1915 Diary of S. An-sky

1915 Diary of S. An-sky

A Russian Jewish Writer at the Eastern Front
S. A. An-Sky
Distribution: Global
Publication date: 03/28/2016
Format: Hardback 18 b&w illus.
ISBN: 978-0-253-02045-1
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S. An-sky was by the time of the First World War a well-known writer, a longtime revolutionary, and an ethnographer who pioneered the collection of Jewish folklore in Russia's Pale of Settlement. In 1915, An-sky took on the assignment of providing aid and relief to Jewish civilians trapped under Russian military occupation in Galicia. As he made his way through the shtetls there, close to the Austrian frontlines, he kept a diary of his encounters and impressions, written in Russian. His diary entries present a detailed reflection of his daily experiences. He describes conversations with wounded soldiers in hospitals, fellow Russian and Jewish aid workers, Russian military and civilian authorities, and Jewish civilians in Galicia and parts of the Pale. Although most of his diaries were lost, two fragments survived and are preserved in the Russian State Archive of Literature and Art. Translated and annotated here by Polly Zavadivker, these fragments convey An-sky's vivid firsthand descriptions of civilian and military life in wartime. He recorded the brutality and violence against the civilian population, the complexities of interethnic relations, the practices and limitations of philanthropy and medical care, Russification policies, and antisemitism. In the late 1910s, An-sky used his diaries as raw material for a lengthy memoir in Yiddish published under the title The Destruction of Galicia.

Author Bio

S. A. An-sky, pseudonym of Shloyme-Zanvl Rapoport (1863–1920), was a Russian Jewish writer, ethnographer, and cultural and political activist. He is best known today for his play The Dybbuk. An abridged English translation of his Yiddish memoir was published with the title The Enemy at His Pleasure in 2002.

Polly Zavadivker is Assistant Professor of History and Jewish Studies at the University of Delaware.


“In 1915, An-sky took on the assignment of providing aid and relief to Jewish civilians trapped under Russian military occupation in Galicia. The diary fragments within are vivid firsthand descriptions of civilian and military life in wartime.”

“Compared to his later memoir, An-sky emerges in the diary as more complex person, less doctrinaire, but more sympathetic. Much like Isaac Babel’s wartime diary, An-sky’s diary reveals the tensions that a writer faces in traveling through a landscape of violence, trying to learn, to gather materials for his own writing, to maintain an ethical stance, and to survive.”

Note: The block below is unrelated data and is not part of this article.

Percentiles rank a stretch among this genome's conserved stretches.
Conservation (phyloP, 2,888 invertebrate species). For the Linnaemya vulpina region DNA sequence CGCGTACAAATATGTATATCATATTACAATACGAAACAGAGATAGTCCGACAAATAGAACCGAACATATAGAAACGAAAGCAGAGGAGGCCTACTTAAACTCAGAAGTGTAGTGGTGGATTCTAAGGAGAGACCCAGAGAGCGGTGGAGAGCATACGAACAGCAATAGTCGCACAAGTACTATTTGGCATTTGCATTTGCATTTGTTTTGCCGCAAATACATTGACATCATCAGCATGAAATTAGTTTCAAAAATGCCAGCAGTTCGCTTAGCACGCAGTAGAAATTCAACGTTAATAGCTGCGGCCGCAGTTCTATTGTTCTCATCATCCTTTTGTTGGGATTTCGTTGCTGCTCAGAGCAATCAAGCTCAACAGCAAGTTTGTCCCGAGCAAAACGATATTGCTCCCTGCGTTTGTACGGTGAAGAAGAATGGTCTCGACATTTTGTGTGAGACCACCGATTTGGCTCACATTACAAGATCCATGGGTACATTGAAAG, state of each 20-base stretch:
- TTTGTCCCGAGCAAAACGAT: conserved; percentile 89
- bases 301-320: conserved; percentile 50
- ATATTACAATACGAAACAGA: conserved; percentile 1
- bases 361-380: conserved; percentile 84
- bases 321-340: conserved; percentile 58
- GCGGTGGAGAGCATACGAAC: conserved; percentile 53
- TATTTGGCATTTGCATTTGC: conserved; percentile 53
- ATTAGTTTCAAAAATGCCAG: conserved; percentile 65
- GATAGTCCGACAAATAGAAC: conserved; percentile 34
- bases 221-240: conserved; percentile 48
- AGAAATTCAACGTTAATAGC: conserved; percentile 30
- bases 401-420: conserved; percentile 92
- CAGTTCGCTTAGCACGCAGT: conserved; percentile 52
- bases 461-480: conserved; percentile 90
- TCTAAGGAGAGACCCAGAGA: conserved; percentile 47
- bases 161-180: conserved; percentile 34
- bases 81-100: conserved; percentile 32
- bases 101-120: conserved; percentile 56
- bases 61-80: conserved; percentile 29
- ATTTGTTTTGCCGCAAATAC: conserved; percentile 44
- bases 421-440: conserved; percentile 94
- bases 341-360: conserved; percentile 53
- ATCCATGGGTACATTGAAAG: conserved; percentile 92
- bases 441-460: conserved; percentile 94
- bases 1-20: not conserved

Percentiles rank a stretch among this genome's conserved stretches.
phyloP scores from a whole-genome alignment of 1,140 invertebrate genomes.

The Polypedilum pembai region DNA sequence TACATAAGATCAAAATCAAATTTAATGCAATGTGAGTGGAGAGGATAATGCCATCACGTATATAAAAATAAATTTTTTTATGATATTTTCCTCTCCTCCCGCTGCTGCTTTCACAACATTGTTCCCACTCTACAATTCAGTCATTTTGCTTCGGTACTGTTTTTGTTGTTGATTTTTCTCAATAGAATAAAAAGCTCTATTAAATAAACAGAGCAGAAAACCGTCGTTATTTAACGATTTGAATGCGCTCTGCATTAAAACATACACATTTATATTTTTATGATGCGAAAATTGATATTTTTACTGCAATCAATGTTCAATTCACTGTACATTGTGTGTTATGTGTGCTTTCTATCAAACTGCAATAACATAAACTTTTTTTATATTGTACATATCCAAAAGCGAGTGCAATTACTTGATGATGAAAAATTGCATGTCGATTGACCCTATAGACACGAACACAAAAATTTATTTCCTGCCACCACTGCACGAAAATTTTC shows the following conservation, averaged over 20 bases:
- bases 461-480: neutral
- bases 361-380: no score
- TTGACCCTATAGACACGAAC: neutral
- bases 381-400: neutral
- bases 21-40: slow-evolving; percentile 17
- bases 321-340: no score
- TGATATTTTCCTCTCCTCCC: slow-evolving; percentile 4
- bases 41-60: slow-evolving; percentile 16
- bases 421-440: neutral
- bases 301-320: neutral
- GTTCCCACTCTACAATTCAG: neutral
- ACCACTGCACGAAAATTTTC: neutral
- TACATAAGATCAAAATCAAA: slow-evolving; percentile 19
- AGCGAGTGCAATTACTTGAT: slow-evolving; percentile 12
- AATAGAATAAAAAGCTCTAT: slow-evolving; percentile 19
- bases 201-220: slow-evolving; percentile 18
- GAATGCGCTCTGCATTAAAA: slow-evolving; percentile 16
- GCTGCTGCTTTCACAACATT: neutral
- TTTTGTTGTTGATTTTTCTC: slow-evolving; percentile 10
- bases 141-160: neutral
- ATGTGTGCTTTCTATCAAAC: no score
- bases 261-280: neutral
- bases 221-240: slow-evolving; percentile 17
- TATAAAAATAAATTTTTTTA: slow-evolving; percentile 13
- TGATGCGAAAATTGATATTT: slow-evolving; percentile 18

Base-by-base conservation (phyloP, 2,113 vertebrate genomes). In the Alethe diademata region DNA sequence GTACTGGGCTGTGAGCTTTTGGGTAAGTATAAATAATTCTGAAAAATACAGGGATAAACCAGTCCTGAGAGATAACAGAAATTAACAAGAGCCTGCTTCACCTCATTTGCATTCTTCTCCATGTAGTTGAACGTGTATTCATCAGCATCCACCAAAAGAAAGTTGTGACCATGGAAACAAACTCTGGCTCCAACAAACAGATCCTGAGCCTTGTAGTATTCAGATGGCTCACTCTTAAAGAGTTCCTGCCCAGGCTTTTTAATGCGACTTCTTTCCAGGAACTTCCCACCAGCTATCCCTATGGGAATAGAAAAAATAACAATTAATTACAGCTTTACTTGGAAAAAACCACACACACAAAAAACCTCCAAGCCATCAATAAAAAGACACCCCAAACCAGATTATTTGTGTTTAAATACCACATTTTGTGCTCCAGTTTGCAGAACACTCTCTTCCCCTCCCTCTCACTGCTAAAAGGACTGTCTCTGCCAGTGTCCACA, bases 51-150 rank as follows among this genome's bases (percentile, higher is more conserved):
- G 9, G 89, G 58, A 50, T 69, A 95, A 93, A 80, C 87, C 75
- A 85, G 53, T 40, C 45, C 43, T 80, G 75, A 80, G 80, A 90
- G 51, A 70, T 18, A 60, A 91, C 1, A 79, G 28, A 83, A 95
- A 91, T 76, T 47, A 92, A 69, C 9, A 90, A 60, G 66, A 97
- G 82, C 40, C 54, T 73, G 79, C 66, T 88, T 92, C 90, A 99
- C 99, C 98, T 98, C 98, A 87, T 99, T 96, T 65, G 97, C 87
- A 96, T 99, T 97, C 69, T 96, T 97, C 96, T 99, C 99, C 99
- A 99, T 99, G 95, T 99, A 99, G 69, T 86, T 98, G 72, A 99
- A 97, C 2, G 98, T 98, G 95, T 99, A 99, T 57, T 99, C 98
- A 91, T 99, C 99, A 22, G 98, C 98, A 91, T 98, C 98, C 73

— Gabriella Safran, author, Wandering Soul: The Dybbuk’s Creator, S. An-sky

“An unforgettable portrait of life, culture, and destruction.”
 — Eugene Avrutin, author of Jews and the Imperial State: Identification Politics in Tsarist Russia

“This volume shows the intertwined nature of Russian history, Eastern European history and Jewish history. As such, this volume will be welcomed by scholars in all relevant disciplines, and could be used effectively in courses in history, literature and culture.”
 — European History Quarterly

“An-sky's diary is a masterpiece. It not only brings to life one of the most terrible military campaigns of World War I and an often neglected part of eastern Europe, it finds a new kind of writing for describing war at its most inhuman.”
 — Jewish Renaissance

“Both An-sky’s diary entries and the supplemental material written by Zavadivker provide insight into areas of the war narrative that are still largely inaccessible to English-speaking audiences. The book brilliantly does what any annotated primary source should do; it provides context for the event, without diminishing the author’s voice. Zavadivker’s efforts are to be commended, and one hopes that the successful translation and publication of this book will inspire others to undertake and facilitate similar works.”
 — The Russian Review

“As a realistic portrayal of everyday Jewish life in Russia, An-sky's novel . . . provides a welcome contribution to contemporary scholar's ongoing attempts to challenge and revise romantic images of the shtetl as a timeless oasis of Jewish spiritual devotion.”
 — Marginalia

“Beyond adding to the canon of An-sky scholarship, Zavadivker's translation and concise introduction contribute to our understanding of the First World War and European history more broadly. . . . An-sky's unique perspective, and the many voices his text contains beyond his own, offers scholars and students a fuller picture of civilian life in wartime: the horrors, the chaos and the quotidian problems.”
 — History

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Table of Contents

Note on Translation
S. An-sky’s 1915 Diary
1. Winter 1915: Galicia
2. Fall 1915: Petrograd

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